Using carbon dioxide to produce oil could be a key technology to transition to an energy landscape with lower greenhouse gas emissions.
Injecting CO2 into an oil formation to produce oil is known as enhanced oil recovery (EOR). The injected CO2 not only increases pressure in the formation, which aids production, but under certain conditions, the CO2 will mix with oil trapped within the rock in the formation, causing it to become mobile and able to be produced.
EOR accounts for about four percent of US oil production. The process is an American invention, the first CO2 injection for oil production, known as a CO2 “flood,” being in West Texas in 1972.
Generally, much more CO2 needs to be injected into the subsurface to produce a barrel of oil than is emitted to the atmosphere from the combustion of that oil and its fractions. Today, most of the CO2 used for EOR – about 70% – is naturally-occurring CO2 released from the ground for the purpose of reinjection into an oil formation. A well is drilled for CO2 production, much as an oil well would be drilled. The naturally-occurring CO2 is released into a pipeline network for industrial use. If an EOR operation instead was able to use captured CO2 from industrial sources exclusively, it would raise the possibility of carbon negative oil.
An industry estimate shows that about 25% more CO2 is stored underground in an EOR operation than is emitted to the atmosphere as a result of the oil that is produced. This estimate accounts for all emissions associated with oil production and uses under all GHG Protocol categories – Scope 1 (direct development and operations), Scope 2 (indirect emissions, utility emissions, and electricity), and Scope 3 (transportation, refining, and combustion of the product). Other estimates range from slightly carbon positive to as much as 30% carbon negative. The actual number for any given oil field will differ, based on site-specific geology and operational efficiency.
A 2019 analysis by the Clean Air Task Force based on data from the International Energy Agency (IEA) found that EOR operations result in a 37% reduction in carbon emissions per barrel of oil than conventional oil production. This analysis is based on the use of a smaller amount of CO2 per barrel of oil produced than the industry reports using. It also accounts for factors that are speculative, such as increase in oil consumption as a result of oil being produced through EOR, which theoretically may lower oil prices.
These numbers would differ based on where the conventional oil is produced to which the EOR oil is being compared. Carbon emission intensity of oil production varies significantly by country. For example, production of oil in Venezuela results in almost twice the carbon emissions on average as production of oil in the United States. Oil production in Iran is roughly 50% more carbon intensive than US production.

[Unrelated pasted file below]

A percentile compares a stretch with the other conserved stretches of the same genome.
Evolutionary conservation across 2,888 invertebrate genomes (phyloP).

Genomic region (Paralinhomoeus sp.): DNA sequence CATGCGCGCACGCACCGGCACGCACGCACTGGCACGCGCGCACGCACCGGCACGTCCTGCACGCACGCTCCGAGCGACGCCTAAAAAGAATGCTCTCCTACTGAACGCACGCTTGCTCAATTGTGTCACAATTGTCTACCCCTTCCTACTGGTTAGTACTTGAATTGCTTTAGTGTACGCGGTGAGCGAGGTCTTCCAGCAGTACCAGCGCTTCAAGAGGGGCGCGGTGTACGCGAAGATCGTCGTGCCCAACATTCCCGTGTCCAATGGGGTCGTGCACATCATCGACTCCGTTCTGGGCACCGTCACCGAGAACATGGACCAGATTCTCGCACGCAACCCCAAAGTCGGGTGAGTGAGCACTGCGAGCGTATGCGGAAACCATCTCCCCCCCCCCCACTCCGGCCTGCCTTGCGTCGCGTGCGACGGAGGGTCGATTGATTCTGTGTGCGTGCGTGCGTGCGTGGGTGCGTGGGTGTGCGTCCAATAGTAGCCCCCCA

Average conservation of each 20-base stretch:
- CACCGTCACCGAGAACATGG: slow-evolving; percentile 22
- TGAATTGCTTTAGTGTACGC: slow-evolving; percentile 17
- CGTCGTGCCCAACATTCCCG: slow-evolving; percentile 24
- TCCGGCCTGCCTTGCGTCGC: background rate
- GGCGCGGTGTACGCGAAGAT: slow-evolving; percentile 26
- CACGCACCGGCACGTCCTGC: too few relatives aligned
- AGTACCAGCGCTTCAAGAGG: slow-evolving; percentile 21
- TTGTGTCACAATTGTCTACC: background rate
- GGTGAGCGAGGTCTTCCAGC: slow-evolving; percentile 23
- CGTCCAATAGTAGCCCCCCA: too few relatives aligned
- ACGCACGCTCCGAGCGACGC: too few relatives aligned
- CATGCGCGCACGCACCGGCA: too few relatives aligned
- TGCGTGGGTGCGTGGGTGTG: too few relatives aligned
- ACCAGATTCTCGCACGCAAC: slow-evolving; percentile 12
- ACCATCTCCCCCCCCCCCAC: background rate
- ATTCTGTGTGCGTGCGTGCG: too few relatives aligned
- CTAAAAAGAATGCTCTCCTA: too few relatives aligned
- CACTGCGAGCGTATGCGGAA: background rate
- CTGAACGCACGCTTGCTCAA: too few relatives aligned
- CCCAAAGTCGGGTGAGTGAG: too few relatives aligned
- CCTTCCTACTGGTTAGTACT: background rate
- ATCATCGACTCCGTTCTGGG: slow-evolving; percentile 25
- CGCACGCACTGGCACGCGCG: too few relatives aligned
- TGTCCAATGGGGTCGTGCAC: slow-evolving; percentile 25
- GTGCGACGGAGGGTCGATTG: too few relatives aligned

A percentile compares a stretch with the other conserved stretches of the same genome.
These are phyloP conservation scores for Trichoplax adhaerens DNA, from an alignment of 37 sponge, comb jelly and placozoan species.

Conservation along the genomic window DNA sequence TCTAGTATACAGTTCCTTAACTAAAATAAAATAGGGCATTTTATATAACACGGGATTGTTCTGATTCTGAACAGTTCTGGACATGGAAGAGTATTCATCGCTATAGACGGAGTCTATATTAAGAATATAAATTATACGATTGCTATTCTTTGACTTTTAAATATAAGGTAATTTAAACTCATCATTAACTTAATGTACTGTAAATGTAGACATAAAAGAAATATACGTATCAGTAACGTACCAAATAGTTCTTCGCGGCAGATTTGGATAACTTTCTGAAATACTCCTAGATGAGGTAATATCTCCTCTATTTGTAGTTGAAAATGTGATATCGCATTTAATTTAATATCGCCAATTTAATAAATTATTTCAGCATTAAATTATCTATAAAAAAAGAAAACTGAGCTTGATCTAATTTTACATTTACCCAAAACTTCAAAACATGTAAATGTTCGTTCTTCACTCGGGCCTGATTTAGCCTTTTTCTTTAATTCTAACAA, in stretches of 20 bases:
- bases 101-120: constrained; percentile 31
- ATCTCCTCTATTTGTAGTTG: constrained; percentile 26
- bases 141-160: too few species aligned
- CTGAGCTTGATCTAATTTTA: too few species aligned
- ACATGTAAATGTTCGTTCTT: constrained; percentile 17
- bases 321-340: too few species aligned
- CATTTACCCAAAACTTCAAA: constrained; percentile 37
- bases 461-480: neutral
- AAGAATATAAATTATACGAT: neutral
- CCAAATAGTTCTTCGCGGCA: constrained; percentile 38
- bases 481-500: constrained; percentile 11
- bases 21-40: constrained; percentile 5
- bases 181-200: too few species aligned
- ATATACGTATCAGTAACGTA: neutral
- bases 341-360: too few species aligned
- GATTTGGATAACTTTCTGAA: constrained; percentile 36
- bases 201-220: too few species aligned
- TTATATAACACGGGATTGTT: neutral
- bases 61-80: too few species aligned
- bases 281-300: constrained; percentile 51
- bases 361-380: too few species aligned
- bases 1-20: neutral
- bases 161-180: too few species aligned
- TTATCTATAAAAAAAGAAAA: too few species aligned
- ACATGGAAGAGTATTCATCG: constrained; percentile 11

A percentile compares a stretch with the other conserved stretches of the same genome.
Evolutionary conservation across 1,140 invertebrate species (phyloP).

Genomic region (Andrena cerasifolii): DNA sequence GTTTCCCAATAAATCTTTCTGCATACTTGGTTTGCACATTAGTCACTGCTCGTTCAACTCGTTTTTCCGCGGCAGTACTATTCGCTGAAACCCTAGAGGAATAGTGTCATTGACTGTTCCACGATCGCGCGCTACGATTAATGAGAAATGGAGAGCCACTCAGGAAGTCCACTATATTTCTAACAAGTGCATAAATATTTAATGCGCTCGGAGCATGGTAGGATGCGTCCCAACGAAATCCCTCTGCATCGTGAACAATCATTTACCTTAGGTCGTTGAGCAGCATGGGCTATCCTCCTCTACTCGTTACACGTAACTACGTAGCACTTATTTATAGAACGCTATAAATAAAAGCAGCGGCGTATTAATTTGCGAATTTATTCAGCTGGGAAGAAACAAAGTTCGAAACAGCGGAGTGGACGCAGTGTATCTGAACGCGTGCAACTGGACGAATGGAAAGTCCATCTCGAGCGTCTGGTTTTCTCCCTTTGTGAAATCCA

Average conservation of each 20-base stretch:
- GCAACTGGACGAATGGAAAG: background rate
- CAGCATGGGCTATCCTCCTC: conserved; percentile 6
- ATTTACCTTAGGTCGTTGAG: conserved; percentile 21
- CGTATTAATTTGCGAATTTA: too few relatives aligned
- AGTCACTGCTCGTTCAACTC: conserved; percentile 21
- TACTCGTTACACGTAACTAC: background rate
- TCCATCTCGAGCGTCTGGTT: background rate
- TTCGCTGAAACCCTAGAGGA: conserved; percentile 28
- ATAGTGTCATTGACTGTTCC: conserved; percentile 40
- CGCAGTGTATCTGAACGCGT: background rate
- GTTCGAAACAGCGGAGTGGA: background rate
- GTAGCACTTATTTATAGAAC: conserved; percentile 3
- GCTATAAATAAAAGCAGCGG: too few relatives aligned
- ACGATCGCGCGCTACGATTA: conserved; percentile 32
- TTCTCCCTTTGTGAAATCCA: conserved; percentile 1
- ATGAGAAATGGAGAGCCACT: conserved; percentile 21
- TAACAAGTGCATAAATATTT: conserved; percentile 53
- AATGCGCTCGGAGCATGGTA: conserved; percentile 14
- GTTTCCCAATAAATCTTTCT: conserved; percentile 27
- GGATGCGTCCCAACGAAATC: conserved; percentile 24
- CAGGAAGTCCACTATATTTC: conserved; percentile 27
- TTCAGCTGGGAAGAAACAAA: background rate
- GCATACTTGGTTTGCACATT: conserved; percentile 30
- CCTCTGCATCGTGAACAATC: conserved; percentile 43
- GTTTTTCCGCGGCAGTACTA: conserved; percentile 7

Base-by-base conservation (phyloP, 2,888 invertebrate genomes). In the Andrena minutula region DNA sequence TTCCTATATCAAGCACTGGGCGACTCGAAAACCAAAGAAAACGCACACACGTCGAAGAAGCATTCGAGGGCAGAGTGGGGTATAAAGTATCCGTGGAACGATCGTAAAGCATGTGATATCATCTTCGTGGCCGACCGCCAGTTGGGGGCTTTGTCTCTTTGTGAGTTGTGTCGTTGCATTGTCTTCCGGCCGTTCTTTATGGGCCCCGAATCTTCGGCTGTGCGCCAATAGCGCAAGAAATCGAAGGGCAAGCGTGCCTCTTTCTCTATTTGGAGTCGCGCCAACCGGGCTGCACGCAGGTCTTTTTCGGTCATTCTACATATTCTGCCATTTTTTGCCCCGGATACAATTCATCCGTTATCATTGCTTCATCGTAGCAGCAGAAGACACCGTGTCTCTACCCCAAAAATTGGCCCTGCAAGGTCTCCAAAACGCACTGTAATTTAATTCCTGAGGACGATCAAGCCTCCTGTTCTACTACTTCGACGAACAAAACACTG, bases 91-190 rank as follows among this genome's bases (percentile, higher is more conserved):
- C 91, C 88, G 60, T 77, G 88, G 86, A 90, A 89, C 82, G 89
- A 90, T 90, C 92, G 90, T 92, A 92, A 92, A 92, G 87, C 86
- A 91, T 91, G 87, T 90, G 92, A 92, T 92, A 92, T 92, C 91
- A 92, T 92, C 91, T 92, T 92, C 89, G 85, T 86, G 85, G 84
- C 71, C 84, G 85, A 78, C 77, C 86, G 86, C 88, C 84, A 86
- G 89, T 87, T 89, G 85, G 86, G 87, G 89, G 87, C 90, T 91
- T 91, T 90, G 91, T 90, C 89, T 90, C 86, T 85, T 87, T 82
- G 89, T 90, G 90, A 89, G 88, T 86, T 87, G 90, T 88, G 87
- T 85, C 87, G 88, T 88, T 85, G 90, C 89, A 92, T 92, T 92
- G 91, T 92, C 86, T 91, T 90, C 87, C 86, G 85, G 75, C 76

Regardless of whether EOR stores more or less carbon dioxide than is emitted from the oil it produces, the point remains that it is significantly less emitting than conventional production.
Major energy consumption forecasting entities predict that global oil demand will continue to rise for at least the next decade and that heavy world oil demand will continue for many decades to come. In light of this, and in light of global interest in reducing carbon dioxide emissions, a question is what policies exist to encourage lower-emitting oil production, specifically EOR.
The main federal incentive to encourage EOR is the Section 45Q tax credit (named for its section within the federal tax code). Enacted in 2008, and significantly amended in 2018, the Section 45Q credit provides a per-ton credit for anthropogenic CO2 that is securely geologically stored, or is utilized in products (such as cement or aggregate) to prevent it from being released to the atmosphere. Under current law the credit will rise to $35/ton by 2027 for CO2 deployed for EOR, and to $50/ton by 2027 for CO2 sequestered in non-productive geologic formations, such as saline formations. Both prongs of the credit are adjusted for inflation in subsequent years. A carbon capture project must be “under construction” by 2026 in order to qualify for the credit.
EOR has been the economic driver for the construction of the roughly 5,000 mile CO2 pipeline network in the United States. As Congress works to encourage both kinds of CO2 storage – EOR and storage in saline and other non-resource bearing formations – it will need to consider the economic drivers that motivate building of the infrastructure that supports both.
The Biden Administration and Congress appear to be on different pages with respect to EOR. The Administration appears to be focused primarily on non-productive storage, among other things changing its nomenclature by referring to CCS, carbon capture and storage, instead of CCUS, carbon capture utilization and storage, the main “u” being EOR. However, bipartisan Members of Congress have introduced a slew of bills this year to enhance the Section 45Q tax credit in a variety of ways, by extending the credit, increasing the credit amounts, and making the credit refundable, among other things. House Democrats’ $3.5 trillion budget reconciliation bill includes provisions to extend the credit.
EOR attracted favorable attention this week in Congress, through questions to DOE Office of Fossil Energy Assistant Secretary nominee Brad Crabtree in the Senate Energy and Natural Resources Committee hearing on October 19, and in questions about its potential to produce carbon negative oil during the House Climate Committee hearing on October 20.
This key emissions mitigation and energy production tool, one in which the US has a significant advantage over the rest of the world, will need to continue to grow to continue progress toward meeting emission reduction targets.